By the way, UAH MSU showed among the past 30 Junes, June 2008 was the third coldest south of the Antarctic Circle. The Antarctic continent saw its third coldest June in 30 years, with temperatures averaging -1.53C cooler than the seasonal norm. Portions of Anarctica south of Australia were as much as 5.5 C (9.9 degrees Fahrenheit) colder than seasonal norms for the first month of winter. The low yesterday at the South Pole Amundsen Scott AFB was -95F.

JimA: mine is sitting at 71 today. As Hathaway, I change mine all the time
🙂 depending on what the average polar field is for the last several years.

Tom in Florida
Another graph with the base period of 1979-2000. Will someone PLEEEEEASE
explain the facination with this time period? I understand 1979 as a starting point due to satellites but what happened after 2000? Did they fall out of orbit? Did NASA defund the project? Did the science teams all die? I do not understand why, at this point in time, the average is taken from 1979 – 2007.

[…] We’ve killed the Sun! The Sun is in a deep slumber […]

[…] Tags: cooler, northern hemisphere, Sun Related Posts […]

Bill Illis

By the way the global warmers are glorifying the Wilkin’s ice shelf break-up, you’d think there has never been an iceberg (broken-off pieces of ice shelves of course) in the southern oceans ever before.


SS24, Google Earth is an awesome thing. You can get plug-ins for it that will show you real time ice cover, clouds, local temperature and SSTs. Really awesome and amazing stuff from a wide variety of scientific organizations. I highly recommend that you download Google Earth and a variety of Weather plug ins before you make sweeping statements of Ice Cap loss. It’s free and in the future you can be more certain about the accuracy of your statements, that and you can monitor global warming in real time. Enjoy!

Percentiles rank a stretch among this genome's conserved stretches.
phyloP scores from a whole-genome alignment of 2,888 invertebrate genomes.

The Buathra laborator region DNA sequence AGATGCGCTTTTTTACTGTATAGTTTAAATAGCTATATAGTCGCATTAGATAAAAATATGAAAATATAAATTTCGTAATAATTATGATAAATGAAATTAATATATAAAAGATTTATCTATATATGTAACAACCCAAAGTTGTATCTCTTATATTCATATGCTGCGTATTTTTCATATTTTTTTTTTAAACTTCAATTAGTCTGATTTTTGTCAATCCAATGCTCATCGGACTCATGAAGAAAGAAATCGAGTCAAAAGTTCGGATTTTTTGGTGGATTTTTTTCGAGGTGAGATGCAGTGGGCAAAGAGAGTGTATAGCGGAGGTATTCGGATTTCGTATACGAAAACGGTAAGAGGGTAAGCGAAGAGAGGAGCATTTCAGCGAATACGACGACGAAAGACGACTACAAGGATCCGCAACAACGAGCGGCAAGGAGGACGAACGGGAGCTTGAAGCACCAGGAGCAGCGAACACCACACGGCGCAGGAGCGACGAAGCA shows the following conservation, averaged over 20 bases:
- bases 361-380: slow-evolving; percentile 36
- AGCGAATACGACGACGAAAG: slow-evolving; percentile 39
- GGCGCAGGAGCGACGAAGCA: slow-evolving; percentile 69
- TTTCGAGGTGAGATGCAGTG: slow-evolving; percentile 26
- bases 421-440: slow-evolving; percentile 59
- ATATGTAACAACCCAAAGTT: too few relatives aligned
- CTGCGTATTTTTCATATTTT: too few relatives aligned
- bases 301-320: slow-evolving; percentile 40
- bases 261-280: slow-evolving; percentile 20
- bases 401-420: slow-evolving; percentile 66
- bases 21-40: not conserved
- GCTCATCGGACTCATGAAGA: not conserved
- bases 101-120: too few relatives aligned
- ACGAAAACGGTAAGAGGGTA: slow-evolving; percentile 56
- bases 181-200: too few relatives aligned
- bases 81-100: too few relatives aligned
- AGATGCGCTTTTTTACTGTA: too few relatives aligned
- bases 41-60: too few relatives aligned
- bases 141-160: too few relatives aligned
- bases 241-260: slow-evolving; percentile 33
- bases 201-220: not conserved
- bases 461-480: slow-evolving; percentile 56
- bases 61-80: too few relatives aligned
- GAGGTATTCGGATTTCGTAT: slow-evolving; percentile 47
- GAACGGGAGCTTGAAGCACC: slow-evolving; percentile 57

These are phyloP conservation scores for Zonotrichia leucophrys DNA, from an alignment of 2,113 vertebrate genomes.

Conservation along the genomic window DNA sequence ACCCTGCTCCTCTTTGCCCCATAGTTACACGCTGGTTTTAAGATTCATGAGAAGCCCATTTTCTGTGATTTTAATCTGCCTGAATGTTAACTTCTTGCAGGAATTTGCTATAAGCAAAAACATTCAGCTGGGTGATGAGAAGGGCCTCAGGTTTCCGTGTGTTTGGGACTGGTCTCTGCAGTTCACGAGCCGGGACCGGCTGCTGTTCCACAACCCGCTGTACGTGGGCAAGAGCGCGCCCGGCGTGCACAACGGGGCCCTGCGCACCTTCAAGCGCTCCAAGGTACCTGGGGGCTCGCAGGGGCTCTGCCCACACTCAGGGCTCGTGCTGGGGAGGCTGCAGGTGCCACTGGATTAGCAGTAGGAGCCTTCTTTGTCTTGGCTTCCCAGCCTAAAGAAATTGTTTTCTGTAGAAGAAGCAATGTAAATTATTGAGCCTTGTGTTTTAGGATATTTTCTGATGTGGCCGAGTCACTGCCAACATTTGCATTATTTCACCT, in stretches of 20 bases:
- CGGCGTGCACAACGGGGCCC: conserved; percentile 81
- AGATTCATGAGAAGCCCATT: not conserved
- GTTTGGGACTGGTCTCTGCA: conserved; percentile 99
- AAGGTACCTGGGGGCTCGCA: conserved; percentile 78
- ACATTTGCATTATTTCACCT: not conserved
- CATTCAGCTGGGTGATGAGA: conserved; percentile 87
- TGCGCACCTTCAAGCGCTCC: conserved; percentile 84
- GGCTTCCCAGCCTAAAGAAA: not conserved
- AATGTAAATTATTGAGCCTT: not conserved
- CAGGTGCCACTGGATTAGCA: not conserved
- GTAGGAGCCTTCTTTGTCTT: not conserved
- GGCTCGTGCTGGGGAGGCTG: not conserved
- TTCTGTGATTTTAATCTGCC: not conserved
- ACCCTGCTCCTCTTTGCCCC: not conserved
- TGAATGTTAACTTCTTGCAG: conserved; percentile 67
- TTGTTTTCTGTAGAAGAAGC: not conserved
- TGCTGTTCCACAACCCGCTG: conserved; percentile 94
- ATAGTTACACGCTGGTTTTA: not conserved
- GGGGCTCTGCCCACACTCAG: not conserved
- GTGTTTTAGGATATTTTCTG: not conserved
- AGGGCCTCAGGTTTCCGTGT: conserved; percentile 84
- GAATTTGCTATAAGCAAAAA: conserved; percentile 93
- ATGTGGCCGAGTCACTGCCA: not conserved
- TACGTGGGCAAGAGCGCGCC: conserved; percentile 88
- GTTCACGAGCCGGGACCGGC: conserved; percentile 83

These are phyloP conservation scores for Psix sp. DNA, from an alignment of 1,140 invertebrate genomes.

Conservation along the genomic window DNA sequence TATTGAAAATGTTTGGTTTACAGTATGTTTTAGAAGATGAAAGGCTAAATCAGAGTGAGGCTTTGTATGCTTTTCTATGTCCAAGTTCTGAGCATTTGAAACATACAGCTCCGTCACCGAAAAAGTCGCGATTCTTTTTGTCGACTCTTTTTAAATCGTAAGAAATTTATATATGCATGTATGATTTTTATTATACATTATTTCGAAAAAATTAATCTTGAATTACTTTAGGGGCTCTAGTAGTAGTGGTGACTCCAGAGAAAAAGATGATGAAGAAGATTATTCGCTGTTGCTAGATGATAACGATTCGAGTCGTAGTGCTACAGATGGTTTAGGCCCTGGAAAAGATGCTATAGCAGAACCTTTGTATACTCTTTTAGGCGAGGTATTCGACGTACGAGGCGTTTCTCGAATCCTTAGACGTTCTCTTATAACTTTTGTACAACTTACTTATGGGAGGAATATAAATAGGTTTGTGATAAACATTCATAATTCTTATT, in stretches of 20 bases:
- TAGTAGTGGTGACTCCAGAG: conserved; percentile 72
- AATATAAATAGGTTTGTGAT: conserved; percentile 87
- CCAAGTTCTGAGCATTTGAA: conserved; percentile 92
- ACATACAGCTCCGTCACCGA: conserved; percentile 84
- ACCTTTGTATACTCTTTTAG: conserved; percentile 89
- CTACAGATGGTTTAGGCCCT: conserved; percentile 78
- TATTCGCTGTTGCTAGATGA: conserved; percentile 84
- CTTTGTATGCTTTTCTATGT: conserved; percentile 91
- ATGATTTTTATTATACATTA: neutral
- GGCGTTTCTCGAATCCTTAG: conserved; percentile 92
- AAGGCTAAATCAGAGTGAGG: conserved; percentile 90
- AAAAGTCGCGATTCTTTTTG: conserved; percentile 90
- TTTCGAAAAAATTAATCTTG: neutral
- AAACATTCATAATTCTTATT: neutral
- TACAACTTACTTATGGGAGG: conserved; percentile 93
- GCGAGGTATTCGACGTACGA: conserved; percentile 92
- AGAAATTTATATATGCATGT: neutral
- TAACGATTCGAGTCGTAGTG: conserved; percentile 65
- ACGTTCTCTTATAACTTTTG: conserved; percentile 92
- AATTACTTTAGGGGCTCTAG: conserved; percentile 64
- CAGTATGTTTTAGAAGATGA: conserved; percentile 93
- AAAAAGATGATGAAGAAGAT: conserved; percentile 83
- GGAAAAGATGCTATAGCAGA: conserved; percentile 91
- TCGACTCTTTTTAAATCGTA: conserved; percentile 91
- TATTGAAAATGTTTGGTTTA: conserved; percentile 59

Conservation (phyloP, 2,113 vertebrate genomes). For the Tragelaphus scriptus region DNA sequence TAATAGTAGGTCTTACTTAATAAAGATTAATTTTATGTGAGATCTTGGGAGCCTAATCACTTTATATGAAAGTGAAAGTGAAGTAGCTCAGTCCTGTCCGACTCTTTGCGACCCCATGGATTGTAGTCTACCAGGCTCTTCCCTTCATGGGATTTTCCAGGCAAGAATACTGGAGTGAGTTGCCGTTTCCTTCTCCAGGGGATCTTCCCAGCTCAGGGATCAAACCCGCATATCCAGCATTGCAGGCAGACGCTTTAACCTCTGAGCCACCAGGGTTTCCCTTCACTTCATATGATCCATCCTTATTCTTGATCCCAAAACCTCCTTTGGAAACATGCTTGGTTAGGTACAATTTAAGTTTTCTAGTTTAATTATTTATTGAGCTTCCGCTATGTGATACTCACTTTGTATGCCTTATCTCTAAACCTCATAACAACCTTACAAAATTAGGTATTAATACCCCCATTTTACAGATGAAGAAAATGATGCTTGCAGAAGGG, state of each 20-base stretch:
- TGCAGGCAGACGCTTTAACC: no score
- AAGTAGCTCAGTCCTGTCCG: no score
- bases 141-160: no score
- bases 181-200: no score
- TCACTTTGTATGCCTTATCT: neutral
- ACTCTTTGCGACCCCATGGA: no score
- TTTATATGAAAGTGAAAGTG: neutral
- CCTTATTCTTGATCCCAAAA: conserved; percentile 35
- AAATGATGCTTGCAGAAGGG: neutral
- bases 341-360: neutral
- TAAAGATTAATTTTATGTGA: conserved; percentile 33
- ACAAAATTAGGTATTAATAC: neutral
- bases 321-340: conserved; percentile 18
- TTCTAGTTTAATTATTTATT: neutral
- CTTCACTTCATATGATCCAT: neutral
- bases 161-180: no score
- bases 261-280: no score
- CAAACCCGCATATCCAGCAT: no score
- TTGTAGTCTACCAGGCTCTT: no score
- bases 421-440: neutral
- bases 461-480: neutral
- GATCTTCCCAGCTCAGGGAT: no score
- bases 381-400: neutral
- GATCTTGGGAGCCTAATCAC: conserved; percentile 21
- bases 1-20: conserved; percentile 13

Positive Anomalies in Surface Temperature in South Pole, sometimes around +20ºC in the last weeks:


Anything that deviates from the norm and has Solar scientists scratching their heads makes precition re: the next solar Cycle pointless. I think we should be watching and learning instead of predicting at this point.


“And now La Nina is over and the party is over too. Sorry folks.
Its strange the silence here about the massive ice cover lost in south hemisphere in the last weeks”
Yeah, ENSO has pretty much returned to “neutral” but there is a more important change. When the PDO is in “warm phase”, the equatorial pacific tends to alternate between el nino and neutral with few la nina phases. When PDO is cold (like now), the equatorial Pacific tends tends to alternate between la nina and neutral. So looking at the current PDO … it seems more likely that we will return to another la nina than go into an el nino.
And yeah, Southern Hemisphere has returned to about average after having been +100,000 km. So in other words … there is no “massive loss of ice” so much as a loss of the substantially above normal ice and a return to average conditions. In yet other words … no massive reason to fear any significant reduction of Southern Hemisphere ice.

I wonder if there are bets on solar cycle 24 in Las Vegas?

SS24 (16:58:55) :